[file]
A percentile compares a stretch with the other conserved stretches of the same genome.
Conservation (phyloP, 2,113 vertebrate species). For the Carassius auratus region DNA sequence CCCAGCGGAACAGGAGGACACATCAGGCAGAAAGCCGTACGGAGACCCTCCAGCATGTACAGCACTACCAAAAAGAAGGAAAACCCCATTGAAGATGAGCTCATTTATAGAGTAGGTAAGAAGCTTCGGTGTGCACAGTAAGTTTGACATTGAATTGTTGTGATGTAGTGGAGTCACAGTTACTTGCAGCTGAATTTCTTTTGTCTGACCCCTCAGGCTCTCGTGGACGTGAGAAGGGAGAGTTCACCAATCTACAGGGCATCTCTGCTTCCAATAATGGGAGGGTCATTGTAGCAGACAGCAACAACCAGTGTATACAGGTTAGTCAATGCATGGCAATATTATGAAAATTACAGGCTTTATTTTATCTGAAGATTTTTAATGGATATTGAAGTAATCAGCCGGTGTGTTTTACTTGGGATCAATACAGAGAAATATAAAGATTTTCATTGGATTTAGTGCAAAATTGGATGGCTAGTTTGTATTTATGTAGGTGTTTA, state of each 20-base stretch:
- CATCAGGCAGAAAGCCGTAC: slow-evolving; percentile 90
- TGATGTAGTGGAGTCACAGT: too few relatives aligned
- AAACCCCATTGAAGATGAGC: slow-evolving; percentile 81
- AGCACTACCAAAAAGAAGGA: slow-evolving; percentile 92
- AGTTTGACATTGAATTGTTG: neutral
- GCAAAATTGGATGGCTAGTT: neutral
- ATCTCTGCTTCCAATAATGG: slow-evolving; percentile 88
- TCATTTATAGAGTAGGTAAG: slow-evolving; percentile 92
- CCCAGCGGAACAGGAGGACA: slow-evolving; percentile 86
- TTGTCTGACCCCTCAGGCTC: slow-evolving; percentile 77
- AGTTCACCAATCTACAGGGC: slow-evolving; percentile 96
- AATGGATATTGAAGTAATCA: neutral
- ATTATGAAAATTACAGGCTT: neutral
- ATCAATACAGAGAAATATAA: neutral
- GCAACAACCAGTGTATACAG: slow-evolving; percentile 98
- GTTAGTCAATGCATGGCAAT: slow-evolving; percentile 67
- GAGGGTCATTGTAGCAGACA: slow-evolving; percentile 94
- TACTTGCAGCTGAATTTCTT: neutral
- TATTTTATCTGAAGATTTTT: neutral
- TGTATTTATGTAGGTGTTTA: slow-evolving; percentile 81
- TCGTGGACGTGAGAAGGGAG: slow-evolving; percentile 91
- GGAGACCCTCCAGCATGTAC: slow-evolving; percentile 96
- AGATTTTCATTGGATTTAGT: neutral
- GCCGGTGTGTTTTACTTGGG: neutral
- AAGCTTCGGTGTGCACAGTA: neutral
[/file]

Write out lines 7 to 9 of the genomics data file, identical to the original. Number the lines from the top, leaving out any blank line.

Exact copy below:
- AGTTTGACATTGAATTGTTG: neutral
- GCAAAATTGGATGGCTAGTT: neutral
- ATCTCTGCTTCCAATAATGG: slow-evolving; percentile 88